New Brunswick

Justice David Smith pushing forward with legal fight over Liberal bill

Chief Justice David Smith of the Court of Queen’s Bench appears to have given up on getting changes to the Liberal government’s Bill 21 and will instead push ahead with his legal fight over the legislation.

Court of Queen's Bench's chief justice is seeking documents relating to the proposed judging-moving bill

Court of Queen's Bench Chief Justice David Smith is pushing ahead with his legal fight against the Liberal government's proposed judge-moving bill. (CBC)

Chief Justice David Smith of the Court of Queen's Bench appears to have given up on getting changes to the Liberal government's Bill 21 and will instead push ahead with his legal fight over the legislation.

Michael Bray, Smith's lawyer, said he will ask the courts for a new date to challenge the provincial government's refusal to release documents about the bill.

And Bray warns that a broader court fight is possible, saying "decisions concerning further action will be taken in due course by Chief Justice Smith."

Bill 21 would give the provincial justice minister the right to veto Smith transferring Court of Queen's Bench justices from court to court.

Smith has called that a potential violation of the independence of his court.

The legislature resumes sitting next week and is expected to pass the bill before breaking for the summer.

Justice Minister Denis Landry's office offered a meeting with Smith in "the next few weeks." (CBC)

In a press release, Bray says Smith has made "several fruitless requests" to meet with new Justice Minister Denis Landry, who was moved into the job in a cabinet shuffle earlier this month.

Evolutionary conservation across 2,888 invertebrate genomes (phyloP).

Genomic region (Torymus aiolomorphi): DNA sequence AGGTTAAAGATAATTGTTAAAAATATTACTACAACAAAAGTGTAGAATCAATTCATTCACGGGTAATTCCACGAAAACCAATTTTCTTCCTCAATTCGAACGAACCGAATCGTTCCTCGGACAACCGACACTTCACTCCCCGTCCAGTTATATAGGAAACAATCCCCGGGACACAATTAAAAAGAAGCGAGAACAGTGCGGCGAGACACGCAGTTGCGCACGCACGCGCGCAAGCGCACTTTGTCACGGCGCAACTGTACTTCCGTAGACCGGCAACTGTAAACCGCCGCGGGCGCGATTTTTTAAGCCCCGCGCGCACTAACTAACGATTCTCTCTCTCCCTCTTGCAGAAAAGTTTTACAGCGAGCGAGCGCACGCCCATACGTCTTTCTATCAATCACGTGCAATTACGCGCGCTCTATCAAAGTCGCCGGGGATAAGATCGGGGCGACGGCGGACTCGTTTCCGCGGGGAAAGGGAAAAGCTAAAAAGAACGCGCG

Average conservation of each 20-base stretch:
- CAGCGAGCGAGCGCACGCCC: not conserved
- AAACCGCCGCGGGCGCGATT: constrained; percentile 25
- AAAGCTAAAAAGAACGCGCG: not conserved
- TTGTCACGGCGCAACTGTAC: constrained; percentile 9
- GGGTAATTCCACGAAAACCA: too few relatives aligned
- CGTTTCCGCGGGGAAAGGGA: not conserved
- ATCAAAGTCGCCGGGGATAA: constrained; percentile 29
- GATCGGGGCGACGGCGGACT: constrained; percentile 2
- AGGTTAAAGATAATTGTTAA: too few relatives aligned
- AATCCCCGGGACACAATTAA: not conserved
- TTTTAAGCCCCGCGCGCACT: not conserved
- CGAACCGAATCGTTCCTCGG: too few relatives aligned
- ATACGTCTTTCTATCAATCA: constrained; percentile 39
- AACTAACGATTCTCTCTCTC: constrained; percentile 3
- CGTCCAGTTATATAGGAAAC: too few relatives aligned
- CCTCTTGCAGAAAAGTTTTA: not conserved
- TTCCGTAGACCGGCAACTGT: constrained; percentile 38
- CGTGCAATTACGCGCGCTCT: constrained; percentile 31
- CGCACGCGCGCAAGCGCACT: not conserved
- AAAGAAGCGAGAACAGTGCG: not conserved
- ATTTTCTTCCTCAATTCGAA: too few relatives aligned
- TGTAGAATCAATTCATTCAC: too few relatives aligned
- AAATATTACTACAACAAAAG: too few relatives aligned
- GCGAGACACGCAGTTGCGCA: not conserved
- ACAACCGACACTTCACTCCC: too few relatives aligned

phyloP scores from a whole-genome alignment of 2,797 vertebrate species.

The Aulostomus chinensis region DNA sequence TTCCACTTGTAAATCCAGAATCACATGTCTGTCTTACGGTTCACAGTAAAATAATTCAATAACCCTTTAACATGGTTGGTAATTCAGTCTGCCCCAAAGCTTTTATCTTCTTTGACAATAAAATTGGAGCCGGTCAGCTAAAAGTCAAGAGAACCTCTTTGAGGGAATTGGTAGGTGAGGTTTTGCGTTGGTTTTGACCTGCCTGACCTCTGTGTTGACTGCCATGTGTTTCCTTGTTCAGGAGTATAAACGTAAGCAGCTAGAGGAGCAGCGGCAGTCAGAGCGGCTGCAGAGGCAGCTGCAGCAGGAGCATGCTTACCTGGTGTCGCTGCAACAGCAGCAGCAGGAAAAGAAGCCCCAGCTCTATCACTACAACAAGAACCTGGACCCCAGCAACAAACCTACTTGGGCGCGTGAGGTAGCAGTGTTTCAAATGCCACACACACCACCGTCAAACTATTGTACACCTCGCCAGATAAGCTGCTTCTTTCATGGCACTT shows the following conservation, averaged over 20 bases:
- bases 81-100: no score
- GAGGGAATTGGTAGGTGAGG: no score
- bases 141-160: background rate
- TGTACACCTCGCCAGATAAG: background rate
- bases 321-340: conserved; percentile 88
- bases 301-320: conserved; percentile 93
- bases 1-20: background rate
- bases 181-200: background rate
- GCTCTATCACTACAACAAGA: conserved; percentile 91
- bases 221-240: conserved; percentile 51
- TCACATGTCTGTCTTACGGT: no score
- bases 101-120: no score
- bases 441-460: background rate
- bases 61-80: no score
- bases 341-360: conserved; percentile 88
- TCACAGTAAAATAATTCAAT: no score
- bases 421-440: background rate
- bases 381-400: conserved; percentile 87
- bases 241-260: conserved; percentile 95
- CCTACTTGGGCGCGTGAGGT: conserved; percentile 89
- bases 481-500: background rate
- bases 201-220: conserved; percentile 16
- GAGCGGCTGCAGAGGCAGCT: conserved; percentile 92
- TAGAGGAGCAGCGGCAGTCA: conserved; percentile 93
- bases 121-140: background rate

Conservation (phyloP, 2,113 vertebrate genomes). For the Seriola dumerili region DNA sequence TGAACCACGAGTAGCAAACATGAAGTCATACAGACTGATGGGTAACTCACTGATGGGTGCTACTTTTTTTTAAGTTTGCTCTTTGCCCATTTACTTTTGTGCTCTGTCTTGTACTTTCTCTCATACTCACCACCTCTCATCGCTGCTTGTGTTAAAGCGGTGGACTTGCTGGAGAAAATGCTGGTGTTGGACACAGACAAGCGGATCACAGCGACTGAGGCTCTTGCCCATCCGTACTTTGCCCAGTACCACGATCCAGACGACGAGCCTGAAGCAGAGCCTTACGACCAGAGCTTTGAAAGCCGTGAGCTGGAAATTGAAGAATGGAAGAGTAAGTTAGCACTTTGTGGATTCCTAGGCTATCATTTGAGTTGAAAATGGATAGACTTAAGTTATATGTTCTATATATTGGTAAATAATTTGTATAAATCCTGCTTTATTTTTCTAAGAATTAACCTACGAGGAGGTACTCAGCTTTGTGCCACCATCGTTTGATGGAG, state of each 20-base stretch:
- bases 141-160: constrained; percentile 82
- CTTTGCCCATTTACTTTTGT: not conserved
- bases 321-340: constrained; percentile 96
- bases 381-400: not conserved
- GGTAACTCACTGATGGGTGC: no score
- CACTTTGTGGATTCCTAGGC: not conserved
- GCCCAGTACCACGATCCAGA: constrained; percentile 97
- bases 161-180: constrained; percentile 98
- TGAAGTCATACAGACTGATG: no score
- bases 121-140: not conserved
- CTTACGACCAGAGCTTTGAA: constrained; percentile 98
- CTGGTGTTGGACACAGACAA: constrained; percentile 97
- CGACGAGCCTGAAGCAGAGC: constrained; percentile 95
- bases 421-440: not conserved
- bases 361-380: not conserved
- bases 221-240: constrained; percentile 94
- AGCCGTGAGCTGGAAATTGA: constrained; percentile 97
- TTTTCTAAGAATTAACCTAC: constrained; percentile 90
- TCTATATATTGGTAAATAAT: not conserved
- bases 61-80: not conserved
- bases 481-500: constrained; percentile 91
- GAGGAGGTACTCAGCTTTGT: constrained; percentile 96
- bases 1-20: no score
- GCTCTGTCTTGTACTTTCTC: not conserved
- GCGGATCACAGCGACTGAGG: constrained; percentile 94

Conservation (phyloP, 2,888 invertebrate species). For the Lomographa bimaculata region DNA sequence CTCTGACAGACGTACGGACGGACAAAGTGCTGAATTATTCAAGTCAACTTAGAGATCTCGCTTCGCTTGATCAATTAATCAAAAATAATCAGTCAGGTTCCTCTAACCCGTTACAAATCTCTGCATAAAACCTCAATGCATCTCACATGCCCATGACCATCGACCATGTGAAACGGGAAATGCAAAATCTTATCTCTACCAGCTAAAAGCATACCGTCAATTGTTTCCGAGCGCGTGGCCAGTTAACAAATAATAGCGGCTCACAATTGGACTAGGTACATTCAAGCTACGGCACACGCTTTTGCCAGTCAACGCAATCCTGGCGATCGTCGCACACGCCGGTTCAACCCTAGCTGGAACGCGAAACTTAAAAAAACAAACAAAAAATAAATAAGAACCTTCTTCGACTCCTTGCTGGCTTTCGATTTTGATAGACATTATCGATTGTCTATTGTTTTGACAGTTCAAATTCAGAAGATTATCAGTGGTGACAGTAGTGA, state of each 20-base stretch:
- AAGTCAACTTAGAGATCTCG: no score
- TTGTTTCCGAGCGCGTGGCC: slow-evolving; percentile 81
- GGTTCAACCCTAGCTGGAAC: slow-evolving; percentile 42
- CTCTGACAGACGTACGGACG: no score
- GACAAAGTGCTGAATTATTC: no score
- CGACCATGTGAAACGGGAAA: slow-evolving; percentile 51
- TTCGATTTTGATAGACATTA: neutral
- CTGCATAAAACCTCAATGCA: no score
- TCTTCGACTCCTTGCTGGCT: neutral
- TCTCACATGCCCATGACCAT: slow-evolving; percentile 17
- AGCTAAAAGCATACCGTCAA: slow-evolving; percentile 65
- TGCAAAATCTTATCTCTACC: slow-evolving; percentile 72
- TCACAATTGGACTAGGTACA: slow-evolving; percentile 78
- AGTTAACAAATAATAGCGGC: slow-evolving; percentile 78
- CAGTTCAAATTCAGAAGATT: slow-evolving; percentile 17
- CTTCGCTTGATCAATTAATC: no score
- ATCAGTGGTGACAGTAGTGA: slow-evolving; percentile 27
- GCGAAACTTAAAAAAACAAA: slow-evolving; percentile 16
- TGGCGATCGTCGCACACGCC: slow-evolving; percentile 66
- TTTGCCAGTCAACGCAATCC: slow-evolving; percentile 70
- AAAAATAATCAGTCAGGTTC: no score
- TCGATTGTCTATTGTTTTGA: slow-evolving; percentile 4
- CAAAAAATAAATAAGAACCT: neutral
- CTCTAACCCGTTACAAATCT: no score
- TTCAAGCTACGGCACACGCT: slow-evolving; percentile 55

He said Landry's office offered a meeting "within the next few weeks."

Given that would be after next week's sitting, Bray said, it's clear the provincial government plans to pass the bill without changes.

"If they maintain that position, there's no point going to a meeting because the question of the ministerial veto is the question at issue here," Bray told CBC News.

Landry refused through a spokesperson to comment Thursday. 

The Liberals have defended the bill by saying ministers and cabinets have a role in moving judges in other provinces.

The existing law allows Smith move judges on his own.

Smith is not alone in his criticism.

The Law Society of New Brunswick has said it sees no need for the bill, and the Canadian Bar Association's New Brunswick branch calls it a "constitutionally questionable and troubling intrusion into the independence of the judiciary."

In a press release earlier this month, the CBA said Bill 21 would be "a dangerous precedent for further attacks" on the courts and called for the Liberals to withdraw it.

"I think all of us are trying to put our minds around what the problem was that the legislation was trying to correct," CBA branch president Ann Whiteway-Brown said Thursday. "None of us knows what that is."

Smith filed a right to information request earlier this year for government documents that discuss Bill 21. His request was turned down and Bray is asking the courts to review that rejection.

Bray's news release includes a 54-page list of the documents the government says it is refusing to release to him.

Bray says the list is revealing even if he and Smith haven't been able to read the contents of the documents in dispute.

The earliest date for any document discussing Bill 21 is Jan. 24, just 12 days before the bill was introduced in the legislature.

Most bills can take months or even years of work before coming to the legislature, but this one "dropped out of the sky" with no advance discussion with judges and lawyers, Bray says. "That seems to be a remarkably precipitous birth of legislation."

That's why Smith considers it important to see the documents and find out what prompted the quick drafting of Bill 21, Bray says. "There didn't seem to be any problem motivating it."

Bray still won't say what "further action" Smith is considering beyond the right-to-information review.

He says any court action would be heard by the same court Smith administers, which could also harm the public's perception of the justice system.

And a decision on the documents could be appealed to the New Brunswick Court of Appeal, whose chief justice, Ernest Drapeau, has reportedly endorsed Bill 21.

"We have to be very careful how we deal with this," Bray said. "We are in somewhat of a quandary."

Whiteway-Brown, says the association is also concerned about how the courts could deal with a legal challenge to the bill. "We're really at a loss," she said.